As the United Nations this year completes the first major revision of the 60-year-old international rules for the treatment of prisoners, USIP and the State Department hosted a forum July 17 to discuss the revised code. Campaigners for humane treatment of prisoners, from the ACLU and other groups, joined Principal Deputy Assistant Secretary of State Luis Arreaga in examining the new “Mandela Rules,” named for former South African President Nelson Mandela, who spent 27 years imprisoned under harsh conditions.
The U.N. Standard Minimum Rules for the Treatment of Prisoners (SMRs), first drafted in 1955, are outdated, and U.N. member states have spent five years negotiating significant updates to the code that were unanimously approved in May by the U.N. Crime Commission. The new rules include greater restrictions on the use of solitary confinement and physical restraints for prisoners, and new standards for health care, and the treatment of women and of disabled prisoners. The rules are to be submitted for approval to the U.N. General Assembly this fall.
At the USIP forum, panelists discussed the significance of updating the SMRs and their experiences during the negotiation process. They also examined how best to ensure implementation of the new rules, which represent guidelines rather than a legally binding instrument for member states. Panelists answered questions from the audience. Continue the conversation on Twitter with #MandelaRules.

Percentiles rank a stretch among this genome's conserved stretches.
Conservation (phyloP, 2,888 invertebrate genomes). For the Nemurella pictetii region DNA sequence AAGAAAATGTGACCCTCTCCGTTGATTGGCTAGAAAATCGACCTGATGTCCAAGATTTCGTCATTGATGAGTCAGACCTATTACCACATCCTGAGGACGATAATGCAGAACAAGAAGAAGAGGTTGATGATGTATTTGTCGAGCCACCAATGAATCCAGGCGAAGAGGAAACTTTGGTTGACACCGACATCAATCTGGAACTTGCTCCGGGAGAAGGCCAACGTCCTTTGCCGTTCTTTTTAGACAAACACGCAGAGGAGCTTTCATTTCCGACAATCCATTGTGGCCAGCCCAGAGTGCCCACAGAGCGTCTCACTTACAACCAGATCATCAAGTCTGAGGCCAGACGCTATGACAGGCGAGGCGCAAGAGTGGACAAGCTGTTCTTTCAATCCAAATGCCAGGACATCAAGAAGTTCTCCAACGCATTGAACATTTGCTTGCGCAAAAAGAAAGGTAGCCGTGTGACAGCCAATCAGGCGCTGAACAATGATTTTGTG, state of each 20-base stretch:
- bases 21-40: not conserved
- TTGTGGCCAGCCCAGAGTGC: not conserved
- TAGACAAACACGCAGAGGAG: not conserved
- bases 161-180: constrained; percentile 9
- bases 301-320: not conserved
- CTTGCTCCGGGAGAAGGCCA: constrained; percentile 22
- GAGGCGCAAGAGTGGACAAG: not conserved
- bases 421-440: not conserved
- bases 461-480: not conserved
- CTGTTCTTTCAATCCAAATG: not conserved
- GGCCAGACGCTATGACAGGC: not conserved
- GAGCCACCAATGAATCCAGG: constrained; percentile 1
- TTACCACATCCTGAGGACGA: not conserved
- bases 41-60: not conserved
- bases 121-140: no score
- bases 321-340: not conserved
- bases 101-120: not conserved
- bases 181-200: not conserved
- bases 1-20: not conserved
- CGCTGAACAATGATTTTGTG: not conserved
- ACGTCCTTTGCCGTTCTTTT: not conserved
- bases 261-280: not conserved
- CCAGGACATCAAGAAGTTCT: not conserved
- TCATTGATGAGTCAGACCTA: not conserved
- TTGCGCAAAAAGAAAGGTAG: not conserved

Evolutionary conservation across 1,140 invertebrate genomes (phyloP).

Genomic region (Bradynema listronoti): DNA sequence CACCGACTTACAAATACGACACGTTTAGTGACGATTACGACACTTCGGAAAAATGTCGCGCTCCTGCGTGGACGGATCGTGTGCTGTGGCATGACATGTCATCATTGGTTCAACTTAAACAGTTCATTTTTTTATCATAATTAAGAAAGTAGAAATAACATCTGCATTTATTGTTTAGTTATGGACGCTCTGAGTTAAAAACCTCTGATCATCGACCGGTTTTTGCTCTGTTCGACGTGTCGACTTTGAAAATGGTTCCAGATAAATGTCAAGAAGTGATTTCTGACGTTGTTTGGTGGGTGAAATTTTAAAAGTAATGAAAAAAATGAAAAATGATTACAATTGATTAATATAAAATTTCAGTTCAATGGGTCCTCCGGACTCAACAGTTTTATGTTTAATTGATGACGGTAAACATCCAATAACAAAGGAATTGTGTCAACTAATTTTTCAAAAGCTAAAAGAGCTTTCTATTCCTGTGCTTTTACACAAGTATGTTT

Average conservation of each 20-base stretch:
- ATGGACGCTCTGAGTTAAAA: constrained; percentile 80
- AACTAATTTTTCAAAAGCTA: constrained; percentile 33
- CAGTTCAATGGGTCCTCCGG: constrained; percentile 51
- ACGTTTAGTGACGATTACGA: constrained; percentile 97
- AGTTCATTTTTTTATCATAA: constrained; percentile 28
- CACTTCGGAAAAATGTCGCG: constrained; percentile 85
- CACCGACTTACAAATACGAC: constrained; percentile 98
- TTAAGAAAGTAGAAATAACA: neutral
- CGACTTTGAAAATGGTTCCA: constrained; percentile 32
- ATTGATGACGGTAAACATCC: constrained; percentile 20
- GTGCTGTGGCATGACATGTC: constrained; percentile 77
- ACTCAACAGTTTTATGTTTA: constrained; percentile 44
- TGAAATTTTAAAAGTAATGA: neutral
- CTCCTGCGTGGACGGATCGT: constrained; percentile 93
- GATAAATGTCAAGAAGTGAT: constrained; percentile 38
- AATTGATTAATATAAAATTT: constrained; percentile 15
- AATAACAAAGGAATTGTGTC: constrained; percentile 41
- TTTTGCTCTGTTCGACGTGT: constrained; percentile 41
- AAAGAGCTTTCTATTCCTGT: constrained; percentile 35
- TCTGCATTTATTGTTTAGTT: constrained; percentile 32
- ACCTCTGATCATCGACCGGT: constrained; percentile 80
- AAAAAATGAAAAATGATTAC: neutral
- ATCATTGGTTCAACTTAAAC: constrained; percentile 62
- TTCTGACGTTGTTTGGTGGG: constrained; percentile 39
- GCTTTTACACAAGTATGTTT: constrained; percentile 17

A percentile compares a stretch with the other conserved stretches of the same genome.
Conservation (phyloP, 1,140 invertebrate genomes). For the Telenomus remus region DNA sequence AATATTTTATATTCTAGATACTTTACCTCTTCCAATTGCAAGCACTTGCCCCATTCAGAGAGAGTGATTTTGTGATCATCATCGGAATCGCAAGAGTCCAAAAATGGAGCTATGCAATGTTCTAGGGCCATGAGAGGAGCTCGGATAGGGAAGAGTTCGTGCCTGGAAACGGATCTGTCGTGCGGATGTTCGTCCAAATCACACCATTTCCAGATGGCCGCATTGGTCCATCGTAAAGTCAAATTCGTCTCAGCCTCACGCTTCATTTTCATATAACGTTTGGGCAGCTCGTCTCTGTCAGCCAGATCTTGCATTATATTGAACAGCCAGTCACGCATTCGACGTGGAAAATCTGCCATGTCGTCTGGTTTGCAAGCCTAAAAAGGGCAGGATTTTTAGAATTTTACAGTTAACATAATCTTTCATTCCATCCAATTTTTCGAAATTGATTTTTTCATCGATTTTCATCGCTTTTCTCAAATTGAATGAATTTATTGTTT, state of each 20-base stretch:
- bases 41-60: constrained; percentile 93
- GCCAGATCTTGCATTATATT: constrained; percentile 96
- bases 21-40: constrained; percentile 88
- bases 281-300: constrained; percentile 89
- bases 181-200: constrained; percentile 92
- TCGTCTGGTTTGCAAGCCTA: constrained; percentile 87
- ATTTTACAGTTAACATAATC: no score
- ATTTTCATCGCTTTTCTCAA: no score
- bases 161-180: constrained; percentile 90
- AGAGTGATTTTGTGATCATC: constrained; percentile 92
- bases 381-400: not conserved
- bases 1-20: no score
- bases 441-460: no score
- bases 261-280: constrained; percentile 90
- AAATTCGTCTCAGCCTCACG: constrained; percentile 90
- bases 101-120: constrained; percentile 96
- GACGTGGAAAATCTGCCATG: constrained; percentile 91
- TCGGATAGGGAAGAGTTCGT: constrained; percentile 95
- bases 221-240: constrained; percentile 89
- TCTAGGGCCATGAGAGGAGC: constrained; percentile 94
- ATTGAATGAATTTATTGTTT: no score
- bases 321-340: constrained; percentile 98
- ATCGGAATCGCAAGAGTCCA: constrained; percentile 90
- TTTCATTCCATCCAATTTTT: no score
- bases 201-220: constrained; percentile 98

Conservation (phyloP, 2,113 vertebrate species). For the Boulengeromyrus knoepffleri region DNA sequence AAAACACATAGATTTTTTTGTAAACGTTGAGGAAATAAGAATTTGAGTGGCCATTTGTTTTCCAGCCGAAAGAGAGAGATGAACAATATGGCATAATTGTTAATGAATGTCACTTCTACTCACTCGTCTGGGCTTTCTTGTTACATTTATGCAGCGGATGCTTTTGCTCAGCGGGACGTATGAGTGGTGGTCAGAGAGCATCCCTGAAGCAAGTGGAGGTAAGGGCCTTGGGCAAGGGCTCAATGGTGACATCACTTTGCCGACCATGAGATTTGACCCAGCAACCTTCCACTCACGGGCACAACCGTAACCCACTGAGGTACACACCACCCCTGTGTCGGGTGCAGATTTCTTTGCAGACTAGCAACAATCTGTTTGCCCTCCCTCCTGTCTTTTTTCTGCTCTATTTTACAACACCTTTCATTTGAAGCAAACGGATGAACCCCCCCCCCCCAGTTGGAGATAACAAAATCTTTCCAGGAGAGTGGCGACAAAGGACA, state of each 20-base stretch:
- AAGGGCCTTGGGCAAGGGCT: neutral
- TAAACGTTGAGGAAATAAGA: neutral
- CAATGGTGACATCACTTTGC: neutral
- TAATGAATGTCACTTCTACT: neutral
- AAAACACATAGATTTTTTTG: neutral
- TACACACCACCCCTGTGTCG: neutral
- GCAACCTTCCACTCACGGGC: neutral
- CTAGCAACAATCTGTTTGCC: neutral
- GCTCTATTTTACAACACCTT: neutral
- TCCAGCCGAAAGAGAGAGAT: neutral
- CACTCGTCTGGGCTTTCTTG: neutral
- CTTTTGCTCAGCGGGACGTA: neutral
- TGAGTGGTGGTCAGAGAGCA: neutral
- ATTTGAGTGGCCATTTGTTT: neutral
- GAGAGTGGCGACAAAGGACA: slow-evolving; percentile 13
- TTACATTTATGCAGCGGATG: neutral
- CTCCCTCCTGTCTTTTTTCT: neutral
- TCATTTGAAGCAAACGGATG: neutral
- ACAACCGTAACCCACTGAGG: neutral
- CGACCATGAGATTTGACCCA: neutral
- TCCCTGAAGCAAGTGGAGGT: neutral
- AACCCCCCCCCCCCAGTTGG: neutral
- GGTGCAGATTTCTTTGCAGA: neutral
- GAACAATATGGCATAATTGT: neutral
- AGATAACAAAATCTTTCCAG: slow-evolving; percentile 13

- David Fathi
Director of National Prison Project, American Civil Liberties Union (ACLU)
- Marc Linning
Coordinator of Protection Activities, International Committee of the Red Cross (ICRC)
- Patt Prugh
Attorney Adviser, U.S. Department of State
- Fiona Mangan, Moderator
Senior Program Officer, U.S. Institute of Peace
- Ambassador Luis Arreaga, Closing Remarks
Principal Deputy Assistant Secretary, Bureau of International Narcotics and Law Enforcement Affairs, U.S. Department of State